The first edition of the ‘FIANNA’ newspaper, published in February 1915. This ‘unofficial’ monthly newspaper ran for about a year and cost one penny per edition.
It featured many articles about Ireland, and Irish history, including a series of stories from Patrick Pearse. Many of these articles were in Irish. It also contained instructions on camping, drilling, signalling etc, and adverts for scouting supplies shops. From time to time it featured adverts for the ‘Irish Volunteer’ and ‘The Worker’ newspapers. It also published details of Fianna meetings, events and parades held throughout Ireland.
The newspaper was managed and edited by Percy Reynolds and Patsy O’Connor. Its target readership was initially Fianna members but after five issues, it was realized that the direction needed to change to attract more readers and it was decided to combine adult and boys stories.
In the June 1915 edition, the editor stated that:
“the difficulties in running this paper are great, the paper has not received the support it deserves nor the support expected when we started it. Some boys read it, the men have not taken the interest they should, and businessmen say it does not pay to advertise in such a paper. Therefore, a boy’s paper as FIANNA has been running – is an impossibility. The question now arises: have we been a failure? We know what is needed, and what is better, we can supply what is needed, and we therefore intend to have FIANNA appear next month not as a boys’ paper, but as a journal for man and boy combined. Without tampering with the boys’ paper, except to enlarge it, we will supply the Irishman’s demand with articles attaining a high literacy standard dealing with all classes of Irish problems. FIANNA will from next month (July) be two separate papers combined, and where there was a possibility of a failure with the boys’ paper alone, there can be none when it emerges a man and boys’ monthly combined”.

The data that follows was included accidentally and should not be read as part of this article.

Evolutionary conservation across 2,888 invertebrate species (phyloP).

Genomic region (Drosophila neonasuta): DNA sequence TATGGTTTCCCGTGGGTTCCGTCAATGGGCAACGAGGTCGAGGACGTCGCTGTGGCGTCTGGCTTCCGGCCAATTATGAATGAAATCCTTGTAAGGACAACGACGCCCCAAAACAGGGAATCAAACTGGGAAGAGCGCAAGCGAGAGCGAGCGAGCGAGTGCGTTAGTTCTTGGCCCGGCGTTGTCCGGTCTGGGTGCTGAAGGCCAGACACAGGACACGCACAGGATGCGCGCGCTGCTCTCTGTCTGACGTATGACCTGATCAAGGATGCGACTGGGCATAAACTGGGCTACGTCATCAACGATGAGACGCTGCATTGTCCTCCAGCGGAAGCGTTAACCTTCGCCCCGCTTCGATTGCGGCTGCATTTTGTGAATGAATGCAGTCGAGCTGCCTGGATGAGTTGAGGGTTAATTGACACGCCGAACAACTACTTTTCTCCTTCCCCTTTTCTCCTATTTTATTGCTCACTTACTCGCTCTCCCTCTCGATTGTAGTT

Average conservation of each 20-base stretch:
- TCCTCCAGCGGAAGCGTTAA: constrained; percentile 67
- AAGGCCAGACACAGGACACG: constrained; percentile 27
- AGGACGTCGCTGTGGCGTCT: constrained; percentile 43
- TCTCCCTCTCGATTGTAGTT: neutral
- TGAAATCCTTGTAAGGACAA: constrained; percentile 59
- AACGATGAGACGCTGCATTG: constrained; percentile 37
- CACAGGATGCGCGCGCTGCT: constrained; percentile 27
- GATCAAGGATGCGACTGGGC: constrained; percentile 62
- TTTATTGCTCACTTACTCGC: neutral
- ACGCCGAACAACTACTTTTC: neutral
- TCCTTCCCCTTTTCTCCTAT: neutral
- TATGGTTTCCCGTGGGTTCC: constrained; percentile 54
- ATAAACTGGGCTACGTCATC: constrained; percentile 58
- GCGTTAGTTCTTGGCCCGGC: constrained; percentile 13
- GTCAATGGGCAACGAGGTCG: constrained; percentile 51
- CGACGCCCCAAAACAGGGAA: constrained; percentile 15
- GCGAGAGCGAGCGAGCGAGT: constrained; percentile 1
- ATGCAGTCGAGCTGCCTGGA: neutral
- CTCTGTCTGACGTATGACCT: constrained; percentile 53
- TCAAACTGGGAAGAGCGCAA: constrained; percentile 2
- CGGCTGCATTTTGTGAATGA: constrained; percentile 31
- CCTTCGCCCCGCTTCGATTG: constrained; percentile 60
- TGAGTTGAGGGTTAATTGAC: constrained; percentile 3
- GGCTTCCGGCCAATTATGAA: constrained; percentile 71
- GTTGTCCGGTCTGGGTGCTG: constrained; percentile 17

This change in format proved a partial success and the FIANNA at its peak was selling about 1000 copies a month. However in less than a year the FIANNA folded due to financial difficulties. Some of the failure may be attributed to the fact that it was not an ‘official’ Fianna Eireann journal and was not given support, financial or otherwise, from Fianna HQ. Another factor is undoubtedly the death of co-editor Patsy O’Connor who died in June 1915 and it was then left to Percy Reynolds to carry the literary torch on his own until the paper eventually ceased.
Despite the lack of financial success, which was needed to sustain the operations, it nonetheless proved a hit with Fianna scouts and younger readers, and was influential in attracting new Fianna members and spreading the message of separatism and patriotism. In fact it was even cited by Dublin Castle as a threat to the recruitment push for the British military and a police report at the time referred to it as a “disloyal journal which spread dissension”.